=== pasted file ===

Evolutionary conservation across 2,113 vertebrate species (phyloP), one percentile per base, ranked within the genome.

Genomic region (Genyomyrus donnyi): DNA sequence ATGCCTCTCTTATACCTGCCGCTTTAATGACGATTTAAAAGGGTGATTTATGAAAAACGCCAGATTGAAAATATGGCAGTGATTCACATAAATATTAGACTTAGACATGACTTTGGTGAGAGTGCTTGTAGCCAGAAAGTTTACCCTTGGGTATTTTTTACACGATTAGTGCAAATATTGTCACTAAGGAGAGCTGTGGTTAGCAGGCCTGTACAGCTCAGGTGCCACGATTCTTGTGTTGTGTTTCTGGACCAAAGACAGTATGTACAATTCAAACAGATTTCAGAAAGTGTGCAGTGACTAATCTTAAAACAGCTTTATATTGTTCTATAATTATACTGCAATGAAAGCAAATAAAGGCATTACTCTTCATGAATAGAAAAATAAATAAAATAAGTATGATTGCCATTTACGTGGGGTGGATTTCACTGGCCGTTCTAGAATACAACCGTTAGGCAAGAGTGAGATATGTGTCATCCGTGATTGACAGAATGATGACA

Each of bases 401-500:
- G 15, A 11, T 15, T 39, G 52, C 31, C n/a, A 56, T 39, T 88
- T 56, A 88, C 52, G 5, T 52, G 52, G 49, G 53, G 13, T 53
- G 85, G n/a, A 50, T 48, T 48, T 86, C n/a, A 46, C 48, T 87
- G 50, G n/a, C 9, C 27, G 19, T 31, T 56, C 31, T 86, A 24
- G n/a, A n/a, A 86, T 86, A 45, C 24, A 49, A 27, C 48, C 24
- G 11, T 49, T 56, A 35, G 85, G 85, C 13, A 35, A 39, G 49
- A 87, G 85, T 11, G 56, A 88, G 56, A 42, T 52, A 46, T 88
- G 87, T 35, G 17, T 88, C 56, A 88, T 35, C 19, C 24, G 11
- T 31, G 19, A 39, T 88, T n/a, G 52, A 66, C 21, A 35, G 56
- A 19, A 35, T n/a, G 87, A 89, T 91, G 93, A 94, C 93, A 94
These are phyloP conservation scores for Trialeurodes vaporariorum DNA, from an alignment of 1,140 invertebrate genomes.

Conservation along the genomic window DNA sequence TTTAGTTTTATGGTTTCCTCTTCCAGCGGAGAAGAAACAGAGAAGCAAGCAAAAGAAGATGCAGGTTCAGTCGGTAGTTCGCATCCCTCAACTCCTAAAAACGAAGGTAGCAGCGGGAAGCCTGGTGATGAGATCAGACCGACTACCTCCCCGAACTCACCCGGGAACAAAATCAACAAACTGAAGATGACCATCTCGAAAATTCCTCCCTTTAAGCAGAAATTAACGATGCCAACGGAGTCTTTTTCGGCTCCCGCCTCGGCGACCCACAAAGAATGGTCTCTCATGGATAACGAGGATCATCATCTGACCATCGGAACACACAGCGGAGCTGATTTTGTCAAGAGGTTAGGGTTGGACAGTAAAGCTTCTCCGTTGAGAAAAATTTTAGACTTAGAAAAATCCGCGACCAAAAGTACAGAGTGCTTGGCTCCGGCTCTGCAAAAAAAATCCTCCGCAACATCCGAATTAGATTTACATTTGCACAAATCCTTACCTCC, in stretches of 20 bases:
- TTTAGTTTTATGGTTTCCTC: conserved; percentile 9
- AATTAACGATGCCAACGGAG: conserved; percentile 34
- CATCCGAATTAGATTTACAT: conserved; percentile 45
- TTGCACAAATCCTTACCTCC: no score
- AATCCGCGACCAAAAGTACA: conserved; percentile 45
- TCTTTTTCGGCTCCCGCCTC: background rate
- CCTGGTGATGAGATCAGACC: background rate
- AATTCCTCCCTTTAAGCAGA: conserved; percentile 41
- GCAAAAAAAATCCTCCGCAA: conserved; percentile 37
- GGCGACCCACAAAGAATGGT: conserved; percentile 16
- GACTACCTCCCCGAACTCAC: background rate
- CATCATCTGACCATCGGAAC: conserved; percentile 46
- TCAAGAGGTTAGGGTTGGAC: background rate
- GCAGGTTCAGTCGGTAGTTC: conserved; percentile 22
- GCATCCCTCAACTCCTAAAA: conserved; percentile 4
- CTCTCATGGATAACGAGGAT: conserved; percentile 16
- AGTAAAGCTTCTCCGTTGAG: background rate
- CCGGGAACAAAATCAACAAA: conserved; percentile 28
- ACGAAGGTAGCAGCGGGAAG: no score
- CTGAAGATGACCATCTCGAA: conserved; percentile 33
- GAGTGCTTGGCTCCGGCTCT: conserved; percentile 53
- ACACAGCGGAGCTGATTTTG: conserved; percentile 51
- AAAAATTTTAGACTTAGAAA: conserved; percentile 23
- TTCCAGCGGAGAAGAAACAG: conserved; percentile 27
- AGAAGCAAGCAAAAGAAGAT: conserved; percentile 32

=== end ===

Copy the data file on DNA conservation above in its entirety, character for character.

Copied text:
Evolutionary conservation across 2,113 vertebrate species (phyloP), one percentile per base, ranked within the genome.

Genomic region (Genyomyrus donnyi): DNA sequence ATGCCTCTCTTATACCTGCCGCTTTAATGACGATTTAAAAGGGTGATTTATGAAAAACGCCAGATTGAAAATATGGCAGTGATTCACATAAATATTAGACTTAGACATGACTTTGGTGAGAGTGCTTGTAGCCAGAAAGTTTACCCTTGGGTATTTTTTACACGATTAGTGCAAATATTGTCACTAAGGAGAGCTGTGGTTAGCAGGCCTGTACAGCTCAGGTGCCACGATTCTTGTGTTGTGTTTCTGGACCAAAGACAGTATGTACAATTCAAACAGATTTCAGAAAGTGTGCAGTGACTAATCTTAAAACAGCTTTATATTGTTCTATAATTATACTGCAATGAAAGCAAATAAAGGCATTACTCTTCATGAATAGAAAAATAAATAAAATAAGTATGATTGCCATTTACGTGGGGTGGATTTCACTGGCCGTTCTAGAATACAACCGTTAGGCAAGAGTGAGATATGTGTCATCCGTGATTGACAGAATGATGACA

Each of bases 401-500:
- G 15, A 11, T 15, T 39, G 52, C 31, C n/a, A 56, T 39, T 88
- T 56, A 88, C 52, G 5, T 52, G 52, G 49, G 53, G 13, T 53
- G 85, G n/a, A 50, T 48, T 48, T 86, C n/a, A 46, C 48, T 87
- G 50, G n/a, C 9, C 27, G 19, T 31, T 56, C 31, T 86, A 24
- G n/a, A n/a, A 86, T 86, A 45, C 24, A 49, A 27, C 48, C 24
- G 11, T 49, T 56, A 35, G 85, G 85, C 13, A 35, A 39, G 49
- A 87, G 85, T 11, G 56, A 88, G 56, A 42, T 52, A 46, T 88
- G 87, T 35, G 17, T 88, C 56, A 88, T 35, C 19, C 24, G 11
- T 31, G 19, A 39, T 88, T n/a, G 52, A 66, C 21, A 35, G 56
- A 19, A 35, T n/a, G 87, A 89, T 91, G 93, A 94, C 93, A 94
These are phyloP conservation scores for Trialeurodes vaporariorum DNA, from an alignment of 1,140 invertebrate genomes.

Conservation along the genomic window DNA sequence TTTAGTTTTATGGTTTCCTCTTCCAGCGGAGAAGAAACAGAGAAGCAAGCAAAAGAAGATGCAGGTTCAGTCGGTAGTTCGCATCCCTCAACTCCTAAAAACGAAGGTAGCAGCGGGAAGCCTGGTGATGAGATCAGACCGACTACCTCCCCGAACTCACCCGGGAACAAAATCAACAAACTGAAGATGACCATCTCGAAAATTCCTCCCTTTAAGCAGAAATTAACGATGCCAACGGAGTCTTTTTCGGCTCCCGCCTCGGCGACCCACAAAGAATGGTCTCTCATGGATAACGAGGATCATCATCTGACCATCGGAACACACAGCGGAGCTGATTTTGTCAAGAGGTTAGGGTTGGACAGTAAAGCTTCTCCGTTGAGAAAAATTTTAGACTTAGAAAAATCCGCGACCAAAAGTACAGAGTGCTTGGCTCCGGCTCTGCAAAAAAAATCCTCCGCAACATCCGAATTAGATTTACATTTGCACAAATCCTTACCTCC, in stretches of 20 bases:
- TTTAGTTTTATGGTTTCCTC: conserved; percentile 9
- AATTAACGATGCCAACGGAG: conserved; percentile 34
- CATCCGAATTAGATTTACAT: conserved; percentile 45
- TTGCACAAATCCTTACCTCC: no score
- AATCCGCGACCAAAAGTACA: conserved; percentile 45
- TCTTTTTCGGCTCCCGCCTC: background rate
- CCTGGTGATGAGATCAGACC: background rate
- AATTCCTCCCTTTAAGCAGA: conserved; percentile 41
- GCAAAAAAAATCCTCCGCAA: conserved; percentile 37
- GGCGACCCACAAAGAATGGT: conserved; percentile 16
- GACTACCTCCCCGAACTCAC: background rate
- CATCATCTGACCATCGGAAC: conserved; percentile 46
- TCAAGAGGTTAGGGTTGGAC: background rate
- GCAGGTTCAGTCGGTAGTTC: conserved; percentile 22
- GCATCCCTCAACTCCTAAAA: conserved; percentile 4
- CTCTCATGGATAACGAGGAT: conserved; percentile 16
- AGTAAAGCTTCTCCGTTGAG: background rate
- CCGGGAACAAAATCAACAAA: conserved; percentile 28
- ACGAAGGTAGCAGCGGGAAG: no score
- CTGAAGATGACCATCTCGAA: conserved; percentile 33
- GAGTGCTTGGCTCCGGCTCT: conserved; percentile 53
- ACACAGCGGAGCTGATTTTG: conserved; percentile 51
- AAAAATTTTAGACTTAGAAA: conserved; percentile 23
- TTCCAGCGGAGAAGAAACAG: conserved; percentile 27
- AGAAGCAAGCAAAAGAAGAT: conserved; percentile 32